Game 1 Is 'Extra' Special ... For Yanks
FILE - In this Sept. 6 2011 file photo, children's book author Maurice Sendak is photographed doing an interview at his home in Ridgefield, Conn. Sendak, author of the popular children's book "Where the Wild Things Are," died, Tuesday, May 8, 2012 at Danbury Hospital in Danbury, Conn. He was 83. (AP Photo/Mary Altaffer, file) / Mary Altaffer
The game had just about everything; baserunning blunders, a bunch of stranded runners, a ball bouncing off the top of the wall, batters hit by pitches, a blown save, extra innings and finally ... a winner.
Jose Vizcaino singled home the winning run with two outs in the 12th inning late Saturday night, giving the Yankees a 4-3 win over the Mets and a 1-0 lead in the World Series of battling boroughs.
The longest World Series game ever - 4 hours, 51 minutes - also marked the Yankees' record 13th straight Series victory, bettering the streak their Murderers' Row clubs set.
"We came in with very little World Series experience and got a lot of it in one night," Mets manager Bobby Valentine said.
Vizcaino's first-pitch single off loser Turk Wendell was his fourth hit of the game and it came at 1:04 a.m. EDT as the teams surpassed the 4:17 that Atlanta and the Yankees took in Game 4 in 1996.
"I'd like to believe we find a way to win," Yankees manager Joe Torre said.
It's been 44 years since this city had its last Subway Series. If Game 1 was any indication of what's to come, New Yorkers may be talking about this one for quite some time.
The fans appeared almost too tired to shout at the end, especially after the Yankees kept missing chances to win it.
"We knew we had to bounce back," Torre said.
Tino Martinez singled with one out in the 12th, Jorge Posada followed with a double and an intentional walk to Paul O'Neill loaded the bases.
After Luis Sojo fouled out, Vizcaino got the crowd roaring by slapping an opposite-field single to left off Wendell, a former Chicago Cubs teammate.
And once again, one of Torre's hunches paid off - Vizcaino was a surprise starter, only in the lineup because of his career success against Mets starter Al Leiter.
Vizcaino was one of eight players acquired in midseason now on the Yankees' roster. An ex-Met, he came from the Los Angeles Dodgers in late June, taking the first flight to join his new team.
"I was thinking I would be going to the World Series, but I didn't think I'd be the hero in the first game," he said.
Mike Stanton was the winner as Yankees relievers retired the final 11 batters.
Game 2 will be Sunday night with Roger Clemens pitching against NLCS MVP Mike Hampton. Clemens will be facing the Mets for the first time since beaning Mike Piazza on July 9.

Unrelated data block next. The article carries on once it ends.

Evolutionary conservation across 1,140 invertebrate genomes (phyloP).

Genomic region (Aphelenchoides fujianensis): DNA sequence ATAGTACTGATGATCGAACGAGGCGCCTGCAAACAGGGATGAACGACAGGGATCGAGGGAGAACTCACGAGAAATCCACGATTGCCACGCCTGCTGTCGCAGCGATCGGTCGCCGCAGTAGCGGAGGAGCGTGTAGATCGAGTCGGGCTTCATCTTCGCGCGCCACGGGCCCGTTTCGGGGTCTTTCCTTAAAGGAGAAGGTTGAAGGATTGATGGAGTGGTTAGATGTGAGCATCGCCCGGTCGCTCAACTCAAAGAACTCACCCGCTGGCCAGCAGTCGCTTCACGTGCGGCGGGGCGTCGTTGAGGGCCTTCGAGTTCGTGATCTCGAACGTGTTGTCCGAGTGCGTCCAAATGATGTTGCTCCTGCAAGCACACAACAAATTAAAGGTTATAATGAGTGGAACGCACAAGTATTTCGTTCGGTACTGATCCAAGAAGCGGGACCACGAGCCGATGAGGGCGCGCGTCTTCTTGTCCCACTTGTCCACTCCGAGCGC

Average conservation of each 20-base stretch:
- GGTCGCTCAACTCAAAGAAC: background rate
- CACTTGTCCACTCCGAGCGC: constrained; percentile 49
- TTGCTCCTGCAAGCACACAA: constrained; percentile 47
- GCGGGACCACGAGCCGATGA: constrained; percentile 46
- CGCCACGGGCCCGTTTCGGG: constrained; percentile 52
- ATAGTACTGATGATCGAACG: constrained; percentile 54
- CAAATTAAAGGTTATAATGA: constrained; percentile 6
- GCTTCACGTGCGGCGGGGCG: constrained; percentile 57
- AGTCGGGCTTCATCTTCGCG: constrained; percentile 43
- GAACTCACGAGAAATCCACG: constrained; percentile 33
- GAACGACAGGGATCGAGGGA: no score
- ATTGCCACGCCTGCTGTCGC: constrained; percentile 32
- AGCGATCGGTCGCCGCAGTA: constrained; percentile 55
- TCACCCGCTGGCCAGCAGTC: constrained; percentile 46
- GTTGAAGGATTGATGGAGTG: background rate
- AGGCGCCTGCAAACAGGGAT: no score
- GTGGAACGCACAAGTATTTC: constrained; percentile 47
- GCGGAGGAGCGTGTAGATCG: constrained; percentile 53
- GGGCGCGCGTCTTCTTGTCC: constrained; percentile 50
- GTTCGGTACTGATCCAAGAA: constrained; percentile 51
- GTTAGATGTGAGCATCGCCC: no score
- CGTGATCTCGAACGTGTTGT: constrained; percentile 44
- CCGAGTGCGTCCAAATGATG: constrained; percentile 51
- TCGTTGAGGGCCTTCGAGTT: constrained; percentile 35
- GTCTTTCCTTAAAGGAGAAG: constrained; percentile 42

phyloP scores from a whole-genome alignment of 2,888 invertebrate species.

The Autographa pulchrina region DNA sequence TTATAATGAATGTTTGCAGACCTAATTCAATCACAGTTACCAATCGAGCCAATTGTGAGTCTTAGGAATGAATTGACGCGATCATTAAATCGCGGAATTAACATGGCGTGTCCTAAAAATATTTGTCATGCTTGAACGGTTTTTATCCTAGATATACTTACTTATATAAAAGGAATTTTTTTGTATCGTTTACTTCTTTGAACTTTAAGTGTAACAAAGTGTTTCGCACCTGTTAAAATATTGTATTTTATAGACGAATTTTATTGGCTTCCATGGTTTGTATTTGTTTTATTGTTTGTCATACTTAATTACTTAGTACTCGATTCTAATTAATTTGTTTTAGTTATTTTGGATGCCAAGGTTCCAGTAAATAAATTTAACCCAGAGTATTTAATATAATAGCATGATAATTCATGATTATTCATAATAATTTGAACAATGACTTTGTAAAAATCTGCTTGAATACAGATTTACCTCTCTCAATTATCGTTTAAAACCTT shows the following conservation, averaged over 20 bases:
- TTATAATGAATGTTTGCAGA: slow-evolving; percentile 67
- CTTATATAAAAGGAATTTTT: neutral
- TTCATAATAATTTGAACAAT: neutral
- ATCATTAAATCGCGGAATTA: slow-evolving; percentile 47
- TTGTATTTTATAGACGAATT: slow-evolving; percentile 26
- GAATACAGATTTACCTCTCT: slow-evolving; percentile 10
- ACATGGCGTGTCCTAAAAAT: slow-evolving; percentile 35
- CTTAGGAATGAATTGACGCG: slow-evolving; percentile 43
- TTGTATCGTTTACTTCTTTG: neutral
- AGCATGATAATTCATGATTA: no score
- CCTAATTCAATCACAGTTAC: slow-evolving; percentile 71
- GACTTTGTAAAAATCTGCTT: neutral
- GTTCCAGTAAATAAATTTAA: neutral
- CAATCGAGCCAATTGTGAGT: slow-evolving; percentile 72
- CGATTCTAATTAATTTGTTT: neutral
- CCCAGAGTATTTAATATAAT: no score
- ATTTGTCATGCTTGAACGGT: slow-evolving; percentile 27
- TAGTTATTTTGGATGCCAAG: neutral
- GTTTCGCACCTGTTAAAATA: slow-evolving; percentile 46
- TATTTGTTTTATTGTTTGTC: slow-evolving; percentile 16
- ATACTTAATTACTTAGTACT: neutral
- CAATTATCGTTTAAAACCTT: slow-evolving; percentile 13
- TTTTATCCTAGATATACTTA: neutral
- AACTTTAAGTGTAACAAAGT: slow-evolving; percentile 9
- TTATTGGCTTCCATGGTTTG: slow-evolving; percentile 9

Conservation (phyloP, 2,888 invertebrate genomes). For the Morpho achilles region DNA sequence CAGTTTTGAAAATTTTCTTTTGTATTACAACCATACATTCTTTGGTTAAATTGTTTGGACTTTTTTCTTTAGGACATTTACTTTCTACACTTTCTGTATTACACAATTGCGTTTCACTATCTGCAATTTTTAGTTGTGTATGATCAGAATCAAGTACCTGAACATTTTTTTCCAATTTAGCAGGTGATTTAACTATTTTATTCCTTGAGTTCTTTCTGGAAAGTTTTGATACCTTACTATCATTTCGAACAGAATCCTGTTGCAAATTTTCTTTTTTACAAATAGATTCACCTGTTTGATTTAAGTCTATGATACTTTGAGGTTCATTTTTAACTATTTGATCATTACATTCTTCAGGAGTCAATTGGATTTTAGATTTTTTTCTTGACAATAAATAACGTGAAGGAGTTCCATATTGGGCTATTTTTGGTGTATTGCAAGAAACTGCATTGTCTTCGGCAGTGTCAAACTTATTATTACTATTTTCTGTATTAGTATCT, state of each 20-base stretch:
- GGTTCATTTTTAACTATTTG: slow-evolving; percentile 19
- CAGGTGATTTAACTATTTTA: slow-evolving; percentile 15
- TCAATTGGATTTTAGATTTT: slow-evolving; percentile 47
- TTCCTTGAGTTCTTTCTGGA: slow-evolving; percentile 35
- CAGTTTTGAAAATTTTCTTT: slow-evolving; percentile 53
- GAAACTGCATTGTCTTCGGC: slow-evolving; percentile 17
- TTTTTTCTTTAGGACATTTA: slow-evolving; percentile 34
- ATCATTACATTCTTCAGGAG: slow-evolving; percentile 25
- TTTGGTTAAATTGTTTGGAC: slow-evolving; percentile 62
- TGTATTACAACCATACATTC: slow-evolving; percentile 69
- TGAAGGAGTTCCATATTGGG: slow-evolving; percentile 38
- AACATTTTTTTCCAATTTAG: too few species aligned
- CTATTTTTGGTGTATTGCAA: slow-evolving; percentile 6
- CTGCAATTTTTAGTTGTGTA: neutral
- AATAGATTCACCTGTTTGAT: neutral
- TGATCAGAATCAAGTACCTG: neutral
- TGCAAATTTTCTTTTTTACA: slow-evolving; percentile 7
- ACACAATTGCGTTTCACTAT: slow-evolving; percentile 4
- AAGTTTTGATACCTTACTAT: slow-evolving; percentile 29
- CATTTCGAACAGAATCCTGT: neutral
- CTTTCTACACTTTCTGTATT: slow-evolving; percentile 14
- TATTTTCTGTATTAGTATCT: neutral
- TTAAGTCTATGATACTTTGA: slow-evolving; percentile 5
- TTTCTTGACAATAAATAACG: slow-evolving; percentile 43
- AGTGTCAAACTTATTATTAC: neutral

Despite the huge hype and buildup, fans were fairly civilized toward each other, especially since there wasn't much to shout about until the sixth inning.
Pockets of Mets fans could be heard throughout the ballpark, but it hardly matched the cheers led by the Yankees' No. 1 fan, Mayor Rudolph Giuliani, in the front row next to his favorite team's dugout.
Benitez, with a history of October failure, could not hold a 3-2 lead in the ninth. He walked O'Neill with one out and gave up singles to pinch-hitter Luis Polonia and Vizcaino that loaded the bases for Knoblauch.
Guilty of lolly-gagging on the bases three times earlier - especially on a disputed drive by Todd Zeile - the Mets hustled to a 3-2 lead in the seventh. Edgardo Alfonzo barely beat out an infield single with two outs, capping a three-run rally.
The entire ballpark was on its feet during pregame introductions, and nearly every Mets player moved to the top step of the dugout to watch the first pitch.
But with Leiter and Andy Pettitte dueling, it was fairly quiet and scoreless for five innings. Then in the sixth, it got real interesting in a hurry.
With two outs and Timo Perez on first for the Mets, Zeile lined a drive toward the jutted-in corner in left field. Zeile raised his right arm as he approached first base and Perez jogged toward second, both of them sure it was gone.
"That's a home run! That's a home run! That's a home run!" Mets bench coach John Stearns yelled from the dugout.
But the ball hit the very top of the padding on the fence that measures 7 feet, 5 inches, and bounced back into play. A longtime Yankees fan said he let the ball go unlike young Jeffrey Maier in the 1996 ALCS because he knew interference might cost his team.
Left fielder David Justice alertly pursued the ball and made a nice relay to shortstop Derek Jeter, whose throw home cut down the speedy Perez.
Valentine emerged from the dugout, twirling his finger to indicate it should've been a home run, but the umpires did not agree. Replays showed the umps called it correctly.
"I thought when he hit it, it was a home run," Torre said.
With the ballpark still buzzing, Justice reprised his role as ALCS MVP in the bottom of the sixth. He lined a two-run double up the left-center field alley, but Leiter limited the damage by getting two outs to keep it at 2-0.
But the wild card Mets were not finished. Held in check in key spots all night by Pettitte, they broke through in the seventh.
Benny Agbayani and Jay Payton singled with one out and Todd Pratt, in the game at catcher with Piazza serving as the DH, walked on a full-count pitch.
Up stepped Bubba Trammell, pinch-hitting because of his 7-for-18 lifetime success against Pettitte. Batting for ninth-place hitter Mike Bordick, Trammell lined a two-run single tleft that tied it.
After Perez was thrown out on a bunt, moving the runners to second and third, Jeff Nelson relieved.
Alfonzo then delivered, not with a sharp single but instead a tapper just past Nelson. Third baseman Scott Brosius charged the ball and made a quick, barehanded throw that Alfonzo barely beat as Pratt scored.
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